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More than half of the Fed's Term Auction Facility went to foreign banks

The Financial Times reports today that more than half of the TAF went to foreign banks. It was an outright transfer of wealth from US tax payers to foreign banks (excerpted below):

Ed Clark, TD chief executive, said that using Taf was logical even though his bank never had a liquidity problem. “That wasn’t how we made a lot of money. But you make a dollar here, you make a dollar there. What’s the spread you make on a billion dollars?” he said.

In the summer of 2008, TD was borrowing $1bn from TAF at rates of between 2 and 2.5 per cent. For that borrowing it used the lowest quality – and hence highest yielding – collateral acceptable to the Fed.

More than 80 per cent of its collateral had a triple B credit rating at a time when such bonds yielded about 7 per cent. TD could therefore have made a notional gross spread of about $4m a month during 2008.

Mr Clark said the authorities were encouraging healthy banks to use schemes such as the Taf so as not to stigmatise their weaker counterparts. In January 2008, Ben Bernanke, the Fed chairman, said the Taf appeared to be succeeding because “there appears to have been little if any stigma”.

“You go through the whole crisis and there were lots of things we did that weren’t necessarily economic but were the right thing to do for the system,” said Mr Clark. “So I’m not embarrassed by this at all.”

One presumes not, given that Mr. Clark played by the Fed's rules, but the Fed has no such cover. It ought to be embarrassed.  The US taxpayer lent at 7% to non-US AAA rated banks (or banks including RABO) based on putatively BBB quality collateral.  And presumably the collateral were paying cash. This wasn't however a loan: it was the provision of contingent equity capital to foreign banks (Canadian, European and Asian) for no consideration, all courtesy of the US taxpayers.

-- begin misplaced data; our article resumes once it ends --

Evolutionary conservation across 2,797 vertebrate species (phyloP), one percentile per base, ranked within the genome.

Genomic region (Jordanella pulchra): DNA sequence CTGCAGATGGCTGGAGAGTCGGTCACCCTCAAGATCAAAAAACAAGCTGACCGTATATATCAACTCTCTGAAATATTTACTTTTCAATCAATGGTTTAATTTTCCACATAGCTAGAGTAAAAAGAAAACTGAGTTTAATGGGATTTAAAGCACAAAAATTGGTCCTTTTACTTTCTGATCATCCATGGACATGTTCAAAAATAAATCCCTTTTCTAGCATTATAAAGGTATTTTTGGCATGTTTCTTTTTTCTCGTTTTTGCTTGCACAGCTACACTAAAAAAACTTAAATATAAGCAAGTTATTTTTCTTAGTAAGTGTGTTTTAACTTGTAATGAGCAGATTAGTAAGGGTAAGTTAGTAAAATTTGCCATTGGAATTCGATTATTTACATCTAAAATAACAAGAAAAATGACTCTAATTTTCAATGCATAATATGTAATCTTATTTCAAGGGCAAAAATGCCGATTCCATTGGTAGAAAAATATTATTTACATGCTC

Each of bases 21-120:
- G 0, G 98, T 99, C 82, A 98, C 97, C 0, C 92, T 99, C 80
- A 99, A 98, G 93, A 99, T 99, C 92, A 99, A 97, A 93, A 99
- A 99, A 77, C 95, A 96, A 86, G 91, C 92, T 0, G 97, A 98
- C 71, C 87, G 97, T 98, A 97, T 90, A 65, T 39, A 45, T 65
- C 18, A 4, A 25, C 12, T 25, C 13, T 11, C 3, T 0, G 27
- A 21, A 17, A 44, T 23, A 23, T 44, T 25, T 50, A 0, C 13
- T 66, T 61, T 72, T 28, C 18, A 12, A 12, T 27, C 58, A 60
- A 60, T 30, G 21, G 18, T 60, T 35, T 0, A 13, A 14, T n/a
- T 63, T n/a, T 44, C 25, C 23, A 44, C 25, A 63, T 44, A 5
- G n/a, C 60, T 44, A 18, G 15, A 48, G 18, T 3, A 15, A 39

WWB understands bank liquidity, solvency, and systemic risk. All should know that the melding of sovereign and trans national bank risk leads to reckless underwriting (QED), more risk, and then to a vitiation of contract & property rights and ultimately to democracy itself. Managing systemic risk is not hard, but you have to forgo some of the social agenda that has been attached to it. If you want to reduce systemic risk, break it down into its components and start taking them off the table, piece by moral hazard piece.

The alternative is to manage systemic risk as the Fed has done, and apparently will continue to do, by aggregating it into larger and larger amalgamations of undefined, hence unmanageable, risk structured as an uber asymetrical option in favor of rent seeking financial institutions and underwritten by the taxpayer. And all US taxpayers know what that means: "Heads, I win. Tails, you lose."

Lastly, if gas hits $5/gallon in 2012 as the former President of Shell Oil today predicts, will the energy sector be declared to pose a systemic risk under Dodd-Frank? Well, are volatility and duration the primary drivers of option value?

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